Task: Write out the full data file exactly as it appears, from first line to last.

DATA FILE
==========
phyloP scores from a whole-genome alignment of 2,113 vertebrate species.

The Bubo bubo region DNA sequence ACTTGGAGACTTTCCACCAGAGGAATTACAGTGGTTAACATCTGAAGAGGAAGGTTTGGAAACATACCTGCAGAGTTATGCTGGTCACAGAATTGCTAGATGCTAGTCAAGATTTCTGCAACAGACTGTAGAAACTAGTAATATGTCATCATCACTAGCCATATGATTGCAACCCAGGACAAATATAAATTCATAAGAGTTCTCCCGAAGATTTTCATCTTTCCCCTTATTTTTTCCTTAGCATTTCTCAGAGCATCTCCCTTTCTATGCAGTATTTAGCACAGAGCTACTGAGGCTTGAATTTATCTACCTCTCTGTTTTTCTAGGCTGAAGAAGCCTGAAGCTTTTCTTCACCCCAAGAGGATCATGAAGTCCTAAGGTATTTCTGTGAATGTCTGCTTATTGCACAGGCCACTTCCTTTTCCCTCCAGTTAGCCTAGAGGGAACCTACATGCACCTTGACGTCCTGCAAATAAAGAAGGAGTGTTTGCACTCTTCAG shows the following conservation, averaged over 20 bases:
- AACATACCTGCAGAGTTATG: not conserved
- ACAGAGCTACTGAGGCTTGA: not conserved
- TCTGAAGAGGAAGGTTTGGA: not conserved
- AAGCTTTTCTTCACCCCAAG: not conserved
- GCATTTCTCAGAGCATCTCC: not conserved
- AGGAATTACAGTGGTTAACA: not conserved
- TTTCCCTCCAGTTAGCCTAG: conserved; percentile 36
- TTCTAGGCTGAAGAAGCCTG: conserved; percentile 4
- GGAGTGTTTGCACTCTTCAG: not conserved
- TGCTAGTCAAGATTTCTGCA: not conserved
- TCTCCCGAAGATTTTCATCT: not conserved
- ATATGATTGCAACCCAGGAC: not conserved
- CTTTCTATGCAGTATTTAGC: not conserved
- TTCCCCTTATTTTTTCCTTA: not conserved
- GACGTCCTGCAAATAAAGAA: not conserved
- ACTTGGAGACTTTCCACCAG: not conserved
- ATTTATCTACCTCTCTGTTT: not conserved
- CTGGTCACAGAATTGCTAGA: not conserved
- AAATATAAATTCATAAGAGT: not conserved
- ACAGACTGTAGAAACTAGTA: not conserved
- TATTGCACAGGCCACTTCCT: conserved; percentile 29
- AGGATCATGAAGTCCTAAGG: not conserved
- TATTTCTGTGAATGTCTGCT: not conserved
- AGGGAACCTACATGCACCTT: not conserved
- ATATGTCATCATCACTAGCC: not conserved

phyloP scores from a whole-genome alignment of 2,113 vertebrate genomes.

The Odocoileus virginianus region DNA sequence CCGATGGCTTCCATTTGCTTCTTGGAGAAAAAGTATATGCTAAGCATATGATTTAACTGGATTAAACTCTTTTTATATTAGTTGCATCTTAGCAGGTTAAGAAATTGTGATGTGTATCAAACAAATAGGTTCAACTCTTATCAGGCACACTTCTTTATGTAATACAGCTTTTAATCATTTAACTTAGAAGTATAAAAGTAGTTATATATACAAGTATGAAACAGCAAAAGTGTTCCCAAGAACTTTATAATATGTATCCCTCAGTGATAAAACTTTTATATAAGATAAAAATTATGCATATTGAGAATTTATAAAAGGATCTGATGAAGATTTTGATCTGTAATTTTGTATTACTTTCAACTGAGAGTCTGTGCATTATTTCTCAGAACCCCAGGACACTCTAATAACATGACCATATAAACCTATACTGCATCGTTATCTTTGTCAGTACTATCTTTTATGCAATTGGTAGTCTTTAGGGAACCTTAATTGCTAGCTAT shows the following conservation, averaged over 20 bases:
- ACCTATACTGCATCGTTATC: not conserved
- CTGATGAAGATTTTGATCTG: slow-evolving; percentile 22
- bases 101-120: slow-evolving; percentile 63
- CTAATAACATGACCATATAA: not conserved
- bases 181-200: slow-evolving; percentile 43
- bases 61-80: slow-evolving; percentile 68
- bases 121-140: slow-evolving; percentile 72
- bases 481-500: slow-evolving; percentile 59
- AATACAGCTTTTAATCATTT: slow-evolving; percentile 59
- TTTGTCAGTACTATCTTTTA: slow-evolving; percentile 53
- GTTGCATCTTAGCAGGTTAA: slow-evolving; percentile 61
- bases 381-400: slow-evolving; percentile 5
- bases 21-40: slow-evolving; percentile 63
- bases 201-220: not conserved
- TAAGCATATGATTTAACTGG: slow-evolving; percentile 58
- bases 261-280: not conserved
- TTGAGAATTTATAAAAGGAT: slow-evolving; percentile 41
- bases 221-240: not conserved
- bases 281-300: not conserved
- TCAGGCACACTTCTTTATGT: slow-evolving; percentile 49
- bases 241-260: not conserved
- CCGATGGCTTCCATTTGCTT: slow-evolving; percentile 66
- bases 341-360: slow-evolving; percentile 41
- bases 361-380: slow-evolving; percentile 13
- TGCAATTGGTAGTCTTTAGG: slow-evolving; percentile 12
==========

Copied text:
phyloP scores from a whole-genome alignment of 2,113 vertebrate species.

The Bubo bubo region DNA sequence ACTTGGAGACTTTCCACCAGAGGAATTACAGTGGTTAACATCTGAAGAGGAAGGTTTGGAAACATACCTGCAGAGTTATGCTGGTCACAGAATTGCTAGATGCTAGTCAAGATTTCTGCAACAGACTGTAGAAACTAGTAATATGTCATCATCACTAGCCATATGATTGCAACCCAGGACAAATATAAATTCATAAGAGTTCTCCCGAAGATTTTCATCTTTCCCCTTATTTTTTCCTTAGCATTTCTCAGAGCATCTCCCTTTCTATGCAGTATTTAGCACAGAGCTACTGAGGCTTGAATTTATCTACCTCTCTGTTTTTCTAGGCTGAAGAAGCCTGAAGCTTTTCTTCACCCCAAGAGGATCATGAAGTCCTAAGGTATTTCTGTGAATGTCTGCTTATTGCACAGGCCACTTCCTTTTCCCTCCAGTTAGCCTAGAGGGAACCTACATGCACCTTGACGTCCTGCAAATAAAGAAGGAGTGTTTGCACTCTTCAG shows the following conservation, averaged over 20 bases:
- AACATACCTGCAGAGTTATG: not conserved
- ACAGAGCTACTGAGGCTTGA: not conserved
- TCTGAAGAGGAAGGTTTGGA: not conserved
- AAGCTTTTCTTCACCCCAAG: not conserved
- GCATTTCTCAGAGCATCTCC: not conserved
- AGGAATTACAGTGGTTAACA: not conserved
- TTTCCCTCCAGTTAGCCTAG: conserved; percentile 36
- TTCTAGGCTGAAGAAGCCTG: conserved; percentile 4
- GGAGTGTTTGCACTCTTCAG: not conserved
- TGCTAGTCAAGATTTCTGCA: not conserved
- TCTCCCGAAGATTTTCATCT: not conserved
- ATATGATTGCAACCCAGGAC: not conserved
- CTTTCTATGCAGTATTTAGC: not conserved
- TTCCCCTTATTTTTTCCTTA: not conserved
- GACGTCCTGCAAATAAAGAA: not conserved
- ACTTGGAGACTTTCCACCAG: not conserved
- ATTTATCTACCTCTCTGTTT: not conserved
- CTGGTCACAGAATTGCTAGA: not conserved
- AAATATAAATTCATAAGAGT: not conserved
- ACAGACTGTAGAAACTAGTA: not conserved
- TATTGCACAGGCCACTTCCT: conserved; percentile 29
- AGGATCATGAAGTCCTAAGG: not conserved
- TATTTCTGTGAATGTCTGCT: not conserved
- AGGGAACCTACATGCACCTT: not conserved
- ATATGTCATCATCACTAGCC: not conserved

phyloP scores from a whole-genome alignment of 2,113 vertebrate genomes.

The Odocoileus virginianus region DNA sequence CCGATGGCTTCCATTTGCTTCTTGGAGAAAAAGTATATGCTAAGCATATGATTTAACTGGATTAAACTCTTTTTATATTAGTTGCATCTTAGCAGGTTAAGAAATTGTGATGTGTATCAAACAAATAGGTTCAACTCTTATCAGGCACACTTCTTTATGTAATACAGCTTTTAATCATTTAACTTAGAAGTATAAAAGTAGTTATATATACAAGTATGAAACAGCAAAAGTGTTCCCAAGAACTTTATAATATGTATCCCTCAGTGATAAAACTTTTATATAAGATAAAAATTATGCATATTGAGAATTTATAAAAGGATCTGATGAAGATTTTGATCTGTAATTTTGTATTACTTTCAACTGAGAGTCTGTGCATTATTTCTCAGAACCCCAGGACACTCTAATAACATGACCATATAAACCTATACTGCATCGTTATCTTTGTCAGTACTATCTTTTATGCAATTGGTAGTCTTTAGGGAACCTTAATTGCTAGCTAT shows the following conservation, averaged over 20 bases:
- ACCTATACTGCATCGTTATC: not conserved
- CTGATGAAGATTTTGATCTG: slow-evolving; percentile 22
- bases 101-120: slow-evolving; percentile 63
- CTAATAACATGACCATATAA: not conserved
- bases 181-200: slow-evolving; percentile 43
- bases 61-80: slow-evolving; percentile 68
- bases 121-140: slow-evolving; percentile 72
- bases 481-500: slow-evolving; percentile 59
- AATACAGCTTTTAATCATTT: slow-evolving; percentile 59
- TTTGTCAGTACTATCTTTTA: slow-evolving; percentile 53
- GTTGCATCTTAGCAGGTTAA: slow-evolving; percentile 61
- bases 381-400: slow-evolving; percentile 5
- bases 21-40: slow-evolving; percentile 63
- bases 201-220: not conserved
- TAAGCATATGATTTAACTGG: slow-evolving; percentile 58
- bases 261-280: not conserved
- TTGAGAATTTATAAAAGGAT: slow-evolving; percentile 41
- bases 221-240: not conserved
- bases 281-300: not conserved
- TCAGGCACACTTCTTTATGT: slow-evolving; percentile 49
- bases 241-260: not conserved
- CCGATGGCTTCCATTTGCTT: slow-evolving; percentile 66
- bases 341-360: slow-evolving; percentile 41
- bases 361-380: slow-evolving; percentile 13
- TGCAATTGGTAGTCTTTAGG: slow-evolving; percentile 12